The Wharton Social Venture Fund, a $500,000 student-run fund, was created six years ago. Currently more than 60 students are on the team, which Jacob Gray says has grown into the most “popular and selective” club on Wharton’s campus. Each year, about a third of the class shows up to Gray’s introductory meeting for the Wharton Social Impact Initiative, he says, and while many gravitate back to traditional finance, a significant portion are “curious enough to take some kind of content.”

Students at the University of Michigan Ross School of Business also have the opportunity to make impact investments through the Michigan Ross Social Venture Fund. There are two funds at Columbia: Microlumbia, co-founded by MBA students David del Ser Bartolome and Katie Leonberger in 2008, gives MBAs the opportunity to consult and make investments in companies’ existing “under-banked” populations; the Impact Investing Initiative is a multi-disciplinary fund made up of four schools within Columbia, including the business school and the Earth Institute.

At Berkeley, Finance Professor Adair Morse says impact investing is endemic to the school’s identity. “Berkeley is about not just concern with financial health, but also social agenda and improving the world — the kind of things that make Berkeley, Berkeley.”

While the school hasn’t built any specific impact investment-related curriculum, Morse says she and other professors in traditional business disciplines bake a side of social impact into their courses. “Although we could easily fill a class for impact investing, we look at it like ethics,” she says. “Do you want to teach a class on ethics on its own? Or do you want to weave it into the other areas?” Case in point is her New Venture Finance course. Any Haas MBA keen on entrepreneurship takes it. They also receive a hefty dose on impact investing, which Morse says takes up a third of the course. And that’s fine with most students, she says. “Millennials are much more interested in having dual returns, and the MBAs are moving that way strongly, from what we’ve seen,” she says.

Most popular for impact investing-minded Haas MBAs is the Haas Socially Responsible Investment Fund, which the school says is the first and most robust of its kind. Each year, 16 students are selected from an applicant pool to manage the fund, which currently is worth more than $2.6 million. Seren Pendleton-Knoll, the program director of the Haas Center for Responsible Business, is quick to rattle off key points about the fund’s success — most notably, she says, that it has “realized a total return of 0.1721%” in the past year, outperforming the “iShares Russell 3000 ETF’s total return of -0.36% by 53.5 basis points.”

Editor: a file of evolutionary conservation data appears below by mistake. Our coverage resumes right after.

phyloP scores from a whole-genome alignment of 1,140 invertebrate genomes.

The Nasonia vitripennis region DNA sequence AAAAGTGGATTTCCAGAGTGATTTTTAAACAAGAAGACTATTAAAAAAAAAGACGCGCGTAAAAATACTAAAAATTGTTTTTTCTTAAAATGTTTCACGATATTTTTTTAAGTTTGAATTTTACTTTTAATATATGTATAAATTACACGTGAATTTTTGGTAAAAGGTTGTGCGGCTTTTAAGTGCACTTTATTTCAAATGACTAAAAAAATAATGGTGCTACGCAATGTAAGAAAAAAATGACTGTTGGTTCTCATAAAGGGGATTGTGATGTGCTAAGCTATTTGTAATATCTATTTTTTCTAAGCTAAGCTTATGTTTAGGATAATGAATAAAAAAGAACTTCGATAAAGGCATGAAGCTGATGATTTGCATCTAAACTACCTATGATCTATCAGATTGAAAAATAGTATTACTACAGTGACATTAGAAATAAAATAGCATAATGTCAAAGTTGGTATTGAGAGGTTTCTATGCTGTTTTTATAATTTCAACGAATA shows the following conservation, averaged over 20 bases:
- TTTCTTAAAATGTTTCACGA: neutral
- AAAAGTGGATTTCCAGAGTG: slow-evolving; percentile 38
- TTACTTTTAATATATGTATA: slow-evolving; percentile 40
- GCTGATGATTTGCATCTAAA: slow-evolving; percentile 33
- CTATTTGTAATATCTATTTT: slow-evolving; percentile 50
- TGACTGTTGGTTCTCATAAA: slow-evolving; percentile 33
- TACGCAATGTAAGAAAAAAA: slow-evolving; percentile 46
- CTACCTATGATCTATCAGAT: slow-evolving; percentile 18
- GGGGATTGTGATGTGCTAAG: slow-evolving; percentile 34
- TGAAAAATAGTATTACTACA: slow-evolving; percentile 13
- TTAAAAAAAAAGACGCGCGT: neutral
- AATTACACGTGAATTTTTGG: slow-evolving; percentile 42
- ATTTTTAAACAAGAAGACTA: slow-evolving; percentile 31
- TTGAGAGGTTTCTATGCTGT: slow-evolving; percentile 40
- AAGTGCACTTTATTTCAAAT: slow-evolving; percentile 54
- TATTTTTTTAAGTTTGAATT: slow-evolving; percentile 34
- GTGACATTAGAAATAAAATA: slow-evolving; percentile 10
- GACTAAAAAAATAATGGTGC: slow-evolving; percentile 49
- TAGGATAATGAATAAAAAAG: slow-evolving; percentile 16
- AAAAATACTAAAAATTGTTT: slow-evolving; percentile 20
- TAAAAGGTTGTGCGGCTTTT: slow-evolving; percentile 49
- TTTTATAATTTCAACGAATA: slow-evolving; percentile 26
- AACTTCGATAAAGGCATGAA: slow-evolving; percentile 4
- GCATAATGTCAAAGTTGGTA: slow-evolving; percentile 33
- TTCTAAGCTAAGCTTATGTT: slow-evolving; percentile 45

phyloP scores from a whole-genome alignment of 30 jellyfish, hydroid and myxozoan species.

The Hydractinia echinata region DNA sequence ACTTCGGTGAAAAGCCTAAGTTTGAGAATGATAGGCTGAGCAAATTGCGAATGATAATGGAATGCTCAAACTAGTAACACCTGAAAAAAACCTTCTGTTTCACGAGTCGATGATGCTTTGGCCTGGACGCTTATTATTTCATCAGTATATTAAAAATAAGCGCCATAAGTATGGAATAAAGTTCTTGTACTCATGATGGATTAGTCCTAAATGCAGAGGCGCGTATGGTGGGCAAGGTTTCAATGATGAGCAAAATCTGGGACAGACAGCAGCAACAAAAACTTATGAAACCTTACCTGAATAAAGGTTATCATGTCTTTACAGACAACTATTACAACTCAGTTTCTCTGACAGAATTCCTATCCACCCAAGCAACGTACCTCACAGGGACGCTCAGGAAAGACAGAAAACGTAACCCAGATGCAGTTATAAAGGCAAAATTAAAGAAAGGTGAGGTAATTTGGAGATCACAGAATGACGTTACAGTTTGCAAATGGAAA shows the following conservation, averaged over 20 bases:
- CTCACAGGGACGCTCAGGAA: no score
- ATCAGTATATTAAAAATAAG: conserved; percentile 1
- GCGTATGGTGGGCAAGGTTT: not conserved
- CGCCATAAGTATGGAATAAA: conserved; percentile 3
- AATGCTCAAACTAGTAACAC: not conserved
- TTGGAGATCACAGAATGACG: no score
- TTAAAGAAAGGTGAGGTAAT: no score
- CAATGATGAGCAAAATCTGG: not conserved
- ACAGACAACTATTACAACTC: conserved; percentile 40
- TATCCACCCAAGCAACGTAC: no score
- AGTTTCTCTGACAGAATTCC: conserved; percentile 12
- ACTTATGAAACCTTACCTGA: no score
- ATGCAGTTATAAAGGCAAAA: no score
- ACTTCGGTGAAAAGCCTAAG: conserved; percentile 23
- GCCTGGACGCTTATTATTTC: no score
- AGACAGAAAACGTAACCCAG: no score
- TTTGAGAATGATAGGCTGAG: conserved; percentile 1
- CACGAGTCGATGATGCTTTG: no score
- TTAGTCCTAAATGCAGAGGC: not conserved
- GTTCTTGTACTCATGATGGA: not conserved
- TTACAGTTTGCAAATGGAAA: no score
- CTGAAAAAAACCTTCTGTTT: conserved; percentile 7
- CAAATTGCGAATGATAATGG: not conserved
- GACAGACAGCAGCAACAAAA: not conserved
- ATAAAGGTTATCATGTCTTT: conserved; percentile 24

What exactly is impact investing?

If all this seems like a hodgepodge of do-gooder-ness pouring in from all directions, that’s because, in a way, it is.

“The struggle we have with impact investing is meshing too many things under one term,” Morse says. “For us, the goal at the end of all of this is to get more private capital going to investments that … brings social good to something, whether it’s jobs, environment, or poverty.”

If there is a guiding force for impact investing at business schools, it’s the MBA Impact Investing and Training Network (MIINT). Founded in 2011 by Bridges Ventures and the Wharton Social Impact Initiative, the program now has a network of more than 25 of the world’s strongest business schools. Each year, students or teams pick a startup and develop an investment pitch. Judges include Bridges Ventures partners and higher-ups from Bank of America, Merrill Lynch, and Goldman Sachs. Last year, more than 600 students from around the globe competed.

More from WeeSeeGenius: A Q&A With Indiegogo’s Danae Ringelman, One Of Tech’s True Innovators

Hodgepodge or not, the impact investing phenomenon is significant. Be it Goldman Sachs’ purchase of Imprint Capital, Blackrock’s launch of an impact fund, or the venture capital and private equity dough pouring into the space, times are changing. Adding more fuel to the impact investment inferno was the publication of the most recent Global Impact Investment Network (GIIN) annual Impact Investor Survey. Regarded the most robust of its kind, the survey offered some interesting numbers. Since 2014, deals from 158 leading impact investors have surged from about 5,400 to the 12,000 or more expected in 2016. At the same time, the total value of the deals leapt from more than $10.5 billion in 2014 to an expected $17.7 billion this year.